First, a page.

Let's Get Lost
Let's Get Lost (1989)

We have to be grateful to iconic fashion photographer Bruce Weber, for giving us this perfect film about the timeless jazz singer and trumpeter, Chet Baker. In the 1950's, cool was the only way to fly, and Chet Baker was what James Dean… More

Directed By:
Rated: Unrated
Running Time:
Release Date: April 21, 1989
DVD Release Date: April 17, 1990
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Critic Score: 96% Rotten Tomatoes™ Critic Reviews
Dave Calhoun
Time Out

Slowly, surely this composite portrait of Chet then and now (or in 1987, when Weber shot the film) reveals its own depths.

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Desson Thomson
Washington Post

Watching Let's Get Lost, shot in a liquid black-and-white, we are lost in a monotonal, gorgeously shot reverie about Chet Baker, the jazz trumpeter whose alabaster-smooth, pretty face and plaintive tones broke hearts.

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David N. Butterworth

The allure of Chet Baker's stage persona compared to the shambles of his personal life is staggering in Bruce Weber's fitting elegy to a genius who lived hard yet made it all look so easy.

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Jim Emerson
Chicago Sun-Times

Let's Get Lost is an atmospheric black-and-white portrait of a jazz trumpet player, an exemplar of West Coast 'cool jazz' in the age when rapid-fire bebop was hot, whose life, career and face were ruined by his various addictions.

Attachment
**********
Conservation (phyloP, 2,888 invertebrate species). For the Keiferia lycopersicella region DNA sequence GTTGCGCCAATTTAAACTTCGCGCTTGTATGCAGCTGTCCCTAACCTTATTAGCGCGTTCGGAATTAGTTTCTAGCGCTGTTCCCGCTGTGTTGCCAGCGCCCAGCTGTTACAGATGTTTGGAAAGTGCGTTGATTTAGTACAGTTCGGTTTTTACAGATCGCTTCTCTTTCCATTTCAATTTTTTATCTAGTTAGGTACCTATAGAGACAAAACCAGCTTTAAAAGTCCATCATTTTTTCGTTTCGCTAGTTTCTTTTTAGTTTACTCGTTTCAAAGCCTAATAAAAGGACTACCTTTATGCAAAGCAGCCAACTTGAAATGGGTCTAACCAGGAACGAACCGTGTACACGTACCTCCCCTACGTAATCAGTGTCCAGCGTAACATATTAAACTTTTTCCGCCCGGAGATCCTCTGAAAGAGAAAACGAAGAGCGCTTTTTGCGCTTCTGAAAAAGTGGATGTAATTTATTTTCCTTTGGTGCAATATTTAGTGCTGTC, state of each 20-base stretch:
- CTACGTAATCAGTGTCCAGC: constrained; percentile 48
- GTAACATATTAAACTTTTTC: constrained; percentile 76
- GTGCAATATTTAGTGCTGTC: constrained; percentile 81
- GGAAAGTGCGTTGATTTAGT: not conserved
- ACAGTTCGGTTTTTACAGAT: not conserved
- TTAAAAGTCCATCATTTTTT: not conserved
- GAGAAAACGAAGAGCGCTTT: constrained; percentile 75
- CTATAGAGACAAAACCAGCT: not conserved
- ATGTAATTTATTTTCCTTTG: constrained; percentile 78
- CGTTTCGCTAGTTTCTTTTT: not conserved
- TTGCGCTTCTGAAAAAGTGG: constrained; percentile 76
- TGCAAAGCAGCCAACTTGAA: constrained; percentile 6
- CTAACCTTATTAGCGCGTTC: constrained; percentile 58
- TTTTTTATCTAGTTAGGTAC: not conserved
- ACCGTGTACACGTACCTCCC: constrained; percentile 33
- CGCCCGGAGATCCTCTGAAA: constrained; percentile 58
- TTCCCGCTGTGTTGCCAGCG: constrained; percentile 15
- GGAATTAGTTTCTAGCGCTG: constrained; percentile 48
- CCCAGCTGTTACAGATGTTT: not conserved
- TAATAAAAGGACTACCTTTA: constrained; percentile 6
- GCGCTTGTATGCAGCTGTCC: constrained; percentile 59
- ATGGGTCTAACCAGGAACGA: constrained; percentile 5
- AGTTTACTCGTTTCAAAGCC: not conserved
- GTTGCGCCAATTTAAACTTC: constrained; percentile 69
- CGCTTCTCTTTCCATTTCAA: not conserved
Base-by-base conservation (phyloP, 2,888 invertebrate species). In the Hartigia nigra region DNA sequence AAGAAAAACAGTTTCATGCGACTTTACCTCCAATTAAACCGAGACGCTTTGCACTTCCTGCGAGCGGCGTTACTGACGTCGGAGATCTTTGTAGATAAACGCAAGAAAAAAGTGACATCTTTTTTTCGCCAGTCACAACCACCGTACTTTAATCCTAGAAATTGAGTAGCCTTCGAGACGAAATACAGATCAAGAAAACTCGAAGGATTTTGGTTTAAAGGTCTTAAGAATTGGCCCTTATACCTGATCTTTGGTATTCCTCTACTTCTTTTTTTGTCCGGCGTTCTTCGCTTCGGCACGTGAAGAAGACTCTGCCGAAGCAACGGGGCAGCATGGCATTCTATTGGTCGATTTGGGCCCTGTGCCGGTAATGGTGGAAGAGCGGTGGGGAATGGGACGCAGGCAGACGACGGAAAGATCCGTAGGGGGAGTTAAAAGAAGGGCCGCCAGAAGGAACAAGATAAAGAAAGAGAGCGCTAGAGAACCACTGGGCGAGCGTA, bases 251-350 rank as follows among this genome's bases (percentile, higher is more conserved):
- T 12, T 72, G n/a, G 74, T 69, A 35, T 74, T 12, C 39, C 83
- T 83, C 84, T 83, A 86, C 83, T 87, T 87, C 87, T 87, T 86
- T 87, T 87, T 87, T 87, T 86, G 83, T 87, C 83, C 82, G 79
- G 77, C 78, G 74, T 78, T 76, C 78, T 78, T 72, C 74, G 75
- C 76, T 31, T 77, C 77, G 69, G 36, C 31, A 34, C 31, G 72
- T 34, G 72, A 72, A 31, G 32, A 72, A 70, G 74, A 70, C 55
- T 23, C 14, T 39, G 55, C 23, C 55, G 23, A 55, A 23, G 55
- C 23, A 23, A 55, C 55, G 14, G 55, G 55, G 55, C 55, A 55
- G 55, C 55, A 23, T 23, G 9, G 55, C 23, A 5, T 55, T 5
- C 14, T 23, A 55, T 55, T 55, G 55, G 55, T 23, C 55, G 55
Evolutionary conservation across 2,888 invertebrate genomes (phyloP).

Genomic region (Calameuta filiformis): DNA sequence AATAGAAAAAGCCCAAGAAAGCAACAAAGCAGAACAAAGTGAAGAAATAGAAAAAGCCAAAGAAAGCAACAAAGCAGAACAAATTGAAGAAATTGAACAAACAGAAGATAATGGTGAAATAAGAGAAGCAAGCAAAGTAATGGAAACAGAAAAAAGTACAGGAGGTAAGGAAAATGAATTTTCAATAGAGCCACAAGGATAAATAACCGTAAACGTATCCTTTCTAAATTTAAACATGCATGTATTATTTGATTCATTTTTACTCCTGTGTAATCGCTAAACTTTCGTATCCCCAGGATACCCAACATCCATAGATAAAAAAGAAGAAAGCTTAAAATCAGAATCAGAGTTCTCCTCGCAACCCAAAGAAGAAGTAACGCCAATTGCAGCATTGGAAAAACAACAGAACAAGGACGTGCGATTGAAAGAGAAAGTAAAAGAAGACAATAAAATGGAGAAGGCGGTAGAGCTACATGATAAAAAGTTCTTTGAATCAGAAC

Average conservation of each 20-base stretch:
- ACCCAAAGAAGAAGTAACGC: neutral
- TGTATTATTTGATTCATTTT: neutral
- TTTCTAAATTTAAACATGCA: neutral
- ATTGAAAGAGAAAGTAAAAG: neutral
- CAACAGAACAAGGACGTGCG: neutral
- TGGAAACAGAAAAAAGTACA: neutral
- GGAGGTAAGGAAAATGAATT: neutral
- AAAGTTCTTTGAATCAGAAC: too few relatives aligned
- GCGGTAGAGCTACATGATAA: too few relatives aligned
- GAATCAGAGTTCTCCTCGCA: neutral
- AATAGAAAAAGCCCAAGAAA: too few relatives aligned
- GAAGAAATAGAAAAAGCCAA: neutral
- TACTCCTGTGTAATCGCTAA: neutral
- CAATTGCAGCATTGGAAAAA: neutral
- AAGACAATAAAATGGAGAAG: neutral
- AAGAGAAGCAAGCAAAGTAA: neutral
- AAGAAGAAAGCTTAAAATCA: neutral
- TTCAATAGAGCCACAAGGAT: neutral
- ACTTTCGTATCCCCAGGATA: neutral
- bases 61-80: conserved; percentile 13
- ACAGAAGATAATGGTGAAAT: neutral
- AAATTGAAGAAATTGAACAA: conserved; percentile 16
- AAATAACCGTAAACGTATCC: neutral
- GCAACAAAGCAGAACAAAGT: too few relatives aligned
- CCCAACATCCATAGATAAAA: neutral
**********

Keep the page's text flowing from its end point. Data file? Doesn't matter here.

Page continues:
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Steven Rea
Philadelphia Inquirer

First released in 1989, Let's Get Lost -- shot in the high-contrast black-and-white that's a hallmark of Weber's still photography -- is well worth revisiting on the big screen.

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Nathan Rabin
The Dissolve

Isn't a conventional documentary profile so much as a dreamy fantasia on the idea of Chet Baker that glides past its subject's fatal flaws in a wash of adolescent romanticism and swooning hero-worship.

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John Monaghan
Detroit Free Press

There are moments in Let's Get Lost when, if you squint just a little, [Chet] Baker is a ghost image of his former self, the 1950s musical equivalent of James Dean.

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Mark Feeney
Boston Globe

Yes, it's about Baker, obviously, but a Baker who's somehow both much more and much less than the man seen on screen.

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Total Film

plays like an elegy for the demise of the cool, thick with the small-hours allure of addiction and infatuation but smart enough to see clearly.

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More reviews for Let's Get Lost

Flixster Audience Score: 88% Flixster User Reviews
Eric Broome
A thoughtful, but monotonous, documentary of a tragic jazz figure. Much like Chet Baker's music, the tone is continually soft and low-key. I suppose the… More
Emily B.
Chet Baker, the James Dean of jazz. Chet was no saint, and all his flaws are made clear by Bruce Weber but there's no denying that he was a legendary… More
Grifty G
see it, even though you can't...